A Condensed History of Argentine Tango

A Condensed History of Argentine Tango

We are not fully aware of the origins of the dance and world of tango. There is no recorded history, but the general theory about its history puts its birth in the mid-1800s. African slaves that were brought to Argentina began to heavily influence the culture. Tango is also an African word in origin and means "closed place" or "reserved ground."  It may also come from the Portuguese language and was possibly picked up by Africans while aboard the slave ships. 

Travel and Immigration

Immigration was booming during the late 1800s and early 1900s and the population was rising steadily and hit over 1.5 million by 1914. You could find a mix of African, Spanish, Italian, British, Polish, and Russians, along with other native-born Argentines. The eclectic mix created a melting pot of cultures, and each cultured borrowed dances from the other. You could find traditional polkas along with waltzes and mazurkas.

Many of the immigrants were single men who were seeking fortune in an ever-expanding country. They were initially poor and often desperate and longed to make money so they could return to Europe or bring their families over to Argentina to join them. Tango reflects the sense of loss these immigrants felt as they longed to return to their homes and families.

Tango Dance Venues

The tango dance form was often found in African-Argentine dance venues that these young men visited regularly. African rhythms began to meet with Argentine milonga music. Milonga music can be described as a fast-paced polka. This combination led to the invention of new steps that were used in brothels and dance halls. Traditions from several different countries began to meld together. However, the elements that came together to create tango are still unclear.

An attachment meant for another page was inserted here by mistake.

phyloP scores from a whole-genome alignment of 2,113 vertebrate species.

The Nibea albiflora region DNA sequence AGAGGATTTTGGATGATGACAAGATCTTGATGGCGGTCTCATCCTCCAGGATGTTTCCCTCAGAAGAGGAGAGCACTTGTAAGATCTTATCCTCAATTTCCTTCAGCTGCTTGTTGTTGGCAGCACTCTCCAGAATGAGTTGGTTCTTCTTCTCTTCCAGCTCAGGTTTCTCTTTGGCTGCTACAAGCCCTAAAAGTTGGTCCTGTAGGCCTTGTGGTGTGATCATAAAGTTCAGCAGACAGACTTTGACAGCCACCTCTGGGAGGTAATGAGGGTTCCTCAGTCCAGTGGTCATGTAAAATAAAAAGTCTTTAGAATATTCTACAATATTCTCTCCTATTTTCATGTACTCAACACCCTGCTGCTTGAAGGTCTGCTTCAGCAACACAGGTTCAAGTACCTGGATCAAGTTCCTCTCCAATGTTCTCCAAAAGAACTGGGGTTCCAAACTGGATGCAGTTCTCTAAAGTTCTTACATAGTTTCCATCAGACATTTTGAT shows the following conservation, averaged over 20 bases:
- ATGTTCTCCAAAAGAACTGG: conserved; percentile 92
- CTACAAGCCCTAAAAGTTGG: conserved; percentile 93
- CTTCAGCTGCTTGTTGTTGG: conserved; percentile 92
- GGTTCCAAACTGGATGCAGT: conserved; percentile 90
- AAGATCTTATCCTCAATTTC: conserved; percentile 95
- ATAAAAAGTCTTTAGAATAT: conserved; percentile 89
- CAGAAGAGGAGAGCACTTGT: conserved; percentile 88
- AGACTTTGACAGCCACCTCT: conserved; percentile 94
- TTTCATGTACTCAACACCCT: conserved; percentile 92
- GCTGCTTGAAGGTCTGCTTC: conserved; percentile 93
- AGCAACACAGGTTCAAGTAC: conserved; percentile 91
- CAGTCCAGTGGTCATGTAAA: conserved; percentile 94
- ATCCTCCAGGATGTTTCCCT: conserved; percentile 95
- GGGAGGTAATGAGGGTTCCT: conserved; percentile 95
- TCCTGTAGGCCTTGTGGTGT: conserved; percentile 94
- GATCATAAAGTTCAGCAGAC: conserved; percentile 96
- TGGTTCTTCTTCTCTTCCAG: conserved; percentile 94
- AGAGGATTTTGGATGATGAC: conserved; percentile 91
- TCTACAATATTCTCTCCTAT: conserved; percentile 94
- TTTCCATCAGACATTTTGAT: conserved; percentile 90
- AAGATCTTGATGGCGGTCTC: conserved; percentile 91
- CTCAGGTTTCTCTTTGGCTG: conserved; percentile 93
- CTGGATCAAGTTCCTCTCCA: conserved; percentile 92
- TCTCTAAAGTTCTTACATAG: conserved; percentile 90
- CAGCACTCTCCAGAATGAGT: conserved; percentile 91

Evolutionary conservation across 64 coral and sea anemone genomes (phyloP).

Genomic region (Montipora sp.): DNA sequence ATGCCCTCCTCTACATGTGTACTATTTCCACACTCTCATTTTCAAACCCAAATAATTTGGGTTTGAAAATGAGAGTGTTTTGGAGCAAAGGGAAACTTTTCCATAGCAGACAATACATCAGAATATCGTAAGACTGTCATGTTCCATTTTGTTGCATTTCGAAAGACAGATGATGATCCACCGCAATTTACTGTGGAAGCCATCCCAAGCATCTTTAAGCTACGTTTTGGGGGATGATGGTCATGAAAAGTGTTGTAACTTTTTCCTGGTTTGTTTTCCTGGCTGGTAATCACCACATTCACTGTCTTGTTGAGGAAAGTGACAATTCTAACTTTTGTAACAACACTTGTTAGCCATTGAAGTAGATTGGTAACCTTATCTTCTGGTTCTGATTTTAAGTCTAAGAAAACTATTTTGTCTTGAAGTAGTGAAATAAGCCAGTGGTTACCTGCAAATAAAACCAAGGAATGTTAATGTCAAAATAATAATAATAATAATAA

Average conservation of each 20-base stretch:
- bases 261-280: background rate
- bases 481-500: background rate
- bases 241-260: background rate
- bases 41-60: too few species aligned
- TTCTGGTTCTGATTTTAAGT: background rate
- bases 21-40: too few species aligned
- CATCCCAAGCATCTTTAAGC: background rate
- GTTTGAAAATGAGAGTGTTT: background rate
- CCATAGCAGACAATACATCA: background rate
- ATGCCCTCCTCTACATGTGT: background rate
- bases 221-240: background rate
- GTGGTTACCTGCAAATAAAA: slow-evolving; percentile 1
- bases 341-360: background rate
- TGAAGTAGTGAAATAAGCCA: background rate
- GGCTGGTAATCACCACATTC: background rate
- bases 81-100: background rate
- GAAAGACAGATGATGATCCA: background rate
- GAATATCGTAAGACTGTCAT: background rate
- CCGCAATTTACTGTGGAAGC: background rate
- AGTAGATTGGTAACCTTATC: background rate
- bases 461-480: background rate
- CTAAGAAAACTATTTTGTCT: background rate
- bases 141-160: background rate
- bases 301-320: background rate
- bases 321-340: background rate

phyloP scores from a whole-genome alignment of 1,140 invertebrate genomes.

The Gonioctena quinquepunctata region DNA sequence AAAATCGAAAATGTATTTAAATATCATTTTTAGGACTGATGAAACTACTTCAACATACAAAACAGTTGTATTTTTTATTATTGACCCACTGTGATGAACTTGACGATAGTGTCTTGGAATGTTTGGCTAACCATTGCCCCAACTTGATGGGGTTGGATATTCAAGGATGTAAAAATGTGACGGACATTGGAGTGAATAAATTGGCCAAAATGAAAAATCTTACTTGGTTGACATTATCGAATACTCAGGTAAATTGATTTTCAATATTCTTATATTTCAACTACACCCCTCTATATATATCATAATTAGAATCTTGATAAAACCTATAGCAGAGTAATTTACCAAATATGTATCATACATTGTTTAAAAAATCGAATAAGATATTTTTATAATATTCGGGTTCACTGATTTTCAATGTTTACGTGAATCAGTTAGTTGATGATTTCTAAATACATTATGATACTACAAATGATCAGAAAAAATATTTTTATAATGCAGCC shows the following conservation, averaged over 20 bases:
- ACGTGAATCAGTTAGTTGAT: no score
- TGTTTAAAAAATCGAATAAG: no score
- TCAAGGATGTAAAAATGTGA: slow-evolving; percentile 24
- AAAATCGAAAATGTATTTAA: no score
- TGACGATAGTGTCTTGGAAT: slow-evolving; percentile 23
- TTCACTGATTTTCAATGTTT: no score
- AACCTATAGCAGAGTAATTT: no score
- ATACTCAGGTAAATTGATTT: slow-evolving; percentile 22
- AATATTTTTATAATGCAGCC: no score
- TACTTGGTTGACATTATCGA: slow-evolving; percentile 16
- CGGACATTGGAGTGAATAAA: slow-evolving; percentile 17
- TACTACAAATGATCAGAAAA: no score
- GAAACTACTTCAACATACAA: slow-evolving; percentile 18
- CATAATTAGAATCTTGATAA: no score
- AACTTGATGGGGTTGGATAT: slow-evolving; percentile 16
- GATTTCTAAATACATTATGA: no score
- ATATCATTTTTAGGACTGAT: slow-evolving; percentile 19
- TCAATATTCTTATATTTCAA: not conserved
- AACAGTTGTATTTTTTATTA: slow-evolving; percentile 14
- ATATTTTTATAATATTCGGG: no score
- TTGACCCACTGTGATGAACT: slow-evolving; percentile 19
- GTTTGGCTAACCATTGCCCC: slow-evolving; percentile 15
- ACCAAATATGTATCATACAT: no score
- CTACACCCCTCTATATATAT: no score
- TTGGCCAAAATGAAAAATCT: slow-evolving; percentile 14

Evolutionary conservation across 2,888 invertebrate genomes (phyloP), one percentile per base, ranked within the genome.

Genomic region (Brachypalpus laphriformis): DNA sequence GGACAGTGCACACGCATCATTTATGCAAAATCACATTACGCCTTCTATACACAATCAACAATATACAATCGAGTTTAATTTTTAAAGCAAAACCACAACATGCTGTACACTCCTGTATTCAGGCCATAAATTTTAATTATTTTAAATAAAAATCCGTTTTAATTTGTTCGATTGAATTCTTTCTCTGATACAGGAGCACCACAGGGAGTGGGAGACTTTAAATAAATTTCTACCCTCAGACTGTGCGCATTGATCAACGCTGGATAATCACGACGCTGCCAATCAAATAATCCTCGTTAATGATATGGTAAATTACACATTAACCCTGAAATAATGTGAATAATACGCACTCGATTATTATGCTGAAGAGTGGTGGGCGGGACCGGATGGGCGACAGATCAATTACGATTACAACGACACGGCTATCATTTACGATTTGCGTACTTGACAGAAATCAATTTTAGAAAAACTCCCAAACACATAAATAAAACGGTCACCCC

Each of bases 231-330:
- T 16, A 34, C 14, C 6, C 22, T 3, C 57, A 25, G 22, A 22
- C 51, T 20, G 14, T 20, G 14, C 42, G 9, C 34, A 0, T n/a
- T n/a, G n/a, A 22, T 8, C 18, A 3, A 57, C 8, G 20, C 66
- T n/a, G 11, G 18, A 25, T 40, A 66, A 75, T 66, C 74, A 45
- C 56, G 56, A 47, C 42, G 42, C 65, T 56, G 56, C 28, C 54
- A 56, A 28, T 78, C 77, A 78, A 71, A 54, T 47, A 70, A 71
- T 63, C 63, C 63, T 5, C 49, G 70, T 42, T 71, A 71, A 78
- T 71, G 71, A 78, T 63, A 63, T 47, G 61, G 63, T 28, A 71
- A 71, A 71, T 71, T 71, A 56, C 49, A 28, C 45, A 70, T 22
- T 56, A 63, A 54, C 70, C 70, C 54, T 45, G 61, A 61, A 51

High society didn't take part in these dances and venues, however, and equated them to slums. However, people would soon find out about tango, and by the beginning of the twentieth century, it was seen as a dance and a form of popular music that thrived in the expanding city. It also soon became part of the urban culture in Buenos Aires.

Tango and High Society

Wealthy and higher society songs of Argentine families spread tango in the early 1900s, and it made its way to Paris. It soon became an international phenomenon and made its rounds in London and New York as well. Tango was booming, and you could find tango teas, tango train excursions, and tango colors. One of the most prominent tango colors being orange.

The spread of tango didn't stop there either. It was soon incorporated into movies, and tango singers began to travel the world. By the 1930s, you could see the beginning stages of the Age of Argentina and the country soon became one of the ten richest nations in the world where dance, music, poetry, and culture flourished.

Tango had been tied to economic conditions for the longest time, and this was still true in the 50s. Political repression developed at this time, so many of the lyrics also began to reflect this and spoke of political feelings; this soon became banned.

However, tango survived through the years and was reignited after a slight decline in the mid-1980s. of course, the Tango Argentino opened in Paris and excited feelings for tango throughout the world yet again.

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